The Many Lives of the American Shale Drilling Industry
The challenges facing the American horizontal drilling and fracking industry, also known as the shale drilling industry, have been documented extensively over the past several years. The article linked below calls them “casualties.” Are they?
The Organization of Petroleum Exporting Countries (OPEC) lowered oil prices by increasing production to regain the market share that the U.S. Shale drilling industry was taking from them- six years ago. The shale drillers kept drilling.
OPEC thought these drillers could not be profitable with oil under $80 per barrel. They reacted by lowering cost and improving technology. Prices continued to fall and have yet to recover above $70 West Texas Intermediate(WTI); the benchmark price of U.S. oil. In fact, as of today, OPEC is attempting to drill another nail in the coffin of the U.S. Shale industry by increasing production and crashing the price to $31 per barrel (WTI).
Average decline rates of 70% of recoverable oil, in the first three years, require that these companies continue aggressively drilling in order to just keep up with current production levels. They have done that.
These horizontal drilling companies have encountered numerous other problems, not the least of which is fracking interference from their own subsequent wells thereby diminishing the reserves that they had previously counted on their financials. They’ve acknowledged this – and kept on drilling and fracking.
Investors have all but abandoned them for lack of returns on investment. They are taking hits that few industries have survived.
When the horizontal drilling and fracking industry began in earnest the U.S was producing around 9 million barrels of oil per day. For the past two years U.S. production has hovered stubbornly, above 13 million barrels per day. The horizontal drilling and fracking industry is the sole reason for this resurgence of American oil and gas production.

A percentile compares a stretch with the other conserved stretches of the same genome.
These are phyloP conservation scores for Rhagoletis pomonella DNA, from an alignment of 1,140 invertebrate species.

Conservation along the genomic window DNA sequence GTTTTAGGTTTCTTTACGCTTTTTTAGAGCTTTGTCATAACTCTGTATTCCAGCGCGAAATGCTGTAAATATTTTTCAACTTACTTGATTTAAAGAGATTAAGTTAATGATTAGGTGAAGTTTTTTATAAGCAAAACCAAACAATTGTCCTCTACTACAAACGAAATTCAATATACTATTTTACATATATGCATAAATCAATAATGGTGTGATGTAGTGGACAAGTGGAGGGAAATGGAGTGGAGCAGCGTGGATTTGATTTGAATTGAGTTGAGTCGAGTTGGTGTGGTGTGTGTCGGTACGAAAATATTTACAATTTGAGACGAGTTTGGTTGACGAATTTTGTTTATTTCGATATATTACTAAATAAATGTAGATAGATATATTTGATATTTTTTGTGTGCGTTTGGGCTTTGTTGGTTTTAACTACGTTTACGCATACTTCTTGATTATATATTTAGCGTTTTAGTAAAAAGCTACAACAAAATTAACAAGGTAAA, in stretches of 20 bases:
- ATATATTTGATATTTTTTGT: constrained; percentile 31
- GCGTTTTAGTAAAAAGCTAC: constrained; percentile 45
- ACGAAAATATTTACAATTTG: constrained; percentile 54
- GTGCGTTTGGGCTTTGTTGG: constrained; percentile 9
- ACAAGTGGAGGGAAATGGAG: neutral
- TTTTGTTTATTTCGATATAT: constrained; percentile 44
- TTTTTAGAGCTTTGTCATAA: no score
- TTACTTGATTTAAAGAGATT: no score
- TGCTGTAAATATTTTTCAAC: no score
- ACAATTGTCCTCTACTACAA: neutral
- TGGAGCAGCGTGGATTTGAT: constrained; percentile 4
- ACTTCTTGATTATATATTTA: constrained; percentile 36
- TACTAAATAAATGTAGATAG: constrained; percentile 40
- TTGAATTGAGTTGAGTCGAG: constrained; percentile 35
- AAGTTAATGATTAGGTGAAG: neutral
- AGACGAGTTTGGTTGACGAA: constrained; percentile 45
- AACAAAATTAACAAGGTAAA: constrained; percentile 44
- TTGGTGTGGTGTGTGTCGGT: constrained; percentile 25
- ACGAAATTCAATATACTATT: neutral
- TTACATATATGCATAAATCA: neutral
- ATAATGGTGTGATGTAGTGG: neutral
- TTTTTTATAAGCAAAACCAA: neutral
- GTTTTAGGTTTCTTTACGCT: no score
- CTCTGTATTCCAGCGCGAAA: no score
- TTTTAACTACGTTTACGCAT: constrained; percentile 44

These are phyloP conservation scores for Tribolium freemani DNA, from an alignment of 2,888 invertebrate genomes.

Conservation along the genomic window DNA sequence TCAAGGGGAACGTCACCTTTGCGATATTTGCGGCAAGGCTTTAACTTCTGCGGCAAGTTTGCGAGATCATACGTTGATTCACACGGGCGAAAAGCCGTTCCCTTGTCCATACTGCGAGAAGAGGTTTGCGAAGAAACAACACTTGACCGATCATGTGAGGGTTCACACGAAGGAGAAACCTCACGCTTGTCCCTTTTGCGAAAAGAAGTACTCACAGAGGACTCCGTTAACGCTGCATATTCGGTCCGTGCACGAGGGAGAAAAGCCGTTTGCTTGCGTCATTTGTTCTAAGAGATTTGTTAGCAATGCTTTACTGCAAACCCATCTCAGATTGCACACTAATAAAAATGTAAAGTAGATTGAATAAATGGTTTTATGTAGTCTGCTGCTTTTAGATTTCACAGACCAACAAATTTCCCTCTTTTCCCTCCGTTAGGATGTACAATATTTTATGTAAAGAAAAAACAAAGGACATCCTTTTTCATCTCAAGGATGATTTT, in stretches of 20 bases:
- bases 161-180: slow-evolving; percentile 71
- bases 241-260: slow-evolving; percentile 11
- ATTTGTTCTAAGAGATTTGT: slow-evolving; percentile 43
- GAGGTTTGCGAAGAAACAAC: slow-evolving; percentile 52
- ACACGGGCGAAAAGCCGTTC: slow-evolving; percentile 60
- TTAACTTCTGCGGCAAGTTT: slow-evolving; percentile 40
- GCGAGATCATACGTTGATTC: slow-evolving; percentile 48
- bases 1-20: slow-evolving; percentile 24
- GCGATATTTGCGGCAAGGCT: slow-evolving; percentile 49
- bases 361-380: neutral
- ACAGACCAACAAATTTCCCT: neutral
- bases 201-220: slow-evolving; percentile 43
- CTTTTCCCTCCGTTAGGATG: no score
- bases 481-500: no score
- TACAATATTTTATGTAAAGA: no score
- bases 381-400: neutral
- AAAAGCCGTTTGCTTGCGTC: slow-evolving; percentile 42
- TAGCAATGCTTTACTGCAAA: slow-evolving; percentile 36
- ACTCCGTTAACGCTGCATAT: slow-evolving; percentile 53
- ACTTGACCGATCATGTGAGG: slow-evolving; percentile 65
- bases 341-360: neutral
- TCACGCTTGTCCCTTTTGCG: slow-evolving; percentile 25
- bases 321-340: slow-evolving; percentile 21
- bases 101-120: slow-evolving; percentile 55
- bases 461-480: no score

The destruction of hundreds of existing vertical wells by their horizontal frack jobs resulted in the formation of the Oklahoma Energy Producers Alliance (OEPA). The OEPAs sole mission is the protection of the small business oil and gas producers in Oklahoma. Since its inception three years ago this organization has been vigorous in opposing the destruction of vertical wells from horizontal fracking and the policy issues allowing and incentivizing it.
The horizontal drilling and fracking companies are tenacious and “bare knuckle“ opponents. But, I do not consider them as permanent adversaries. This article calls them casualties. I call them survivors in the ongoing tradition of the US oil and gas industry. They will look different than they do now. There will be more bankruptcies and consolidations. But the industry and the technology that has spawned it will continue to improve and survive.
It is no secret that I have been active in the battle between the large horizontal frackers and the small business oil and gas producers. But I have never underestimated them. Neither should OPEC or the American public.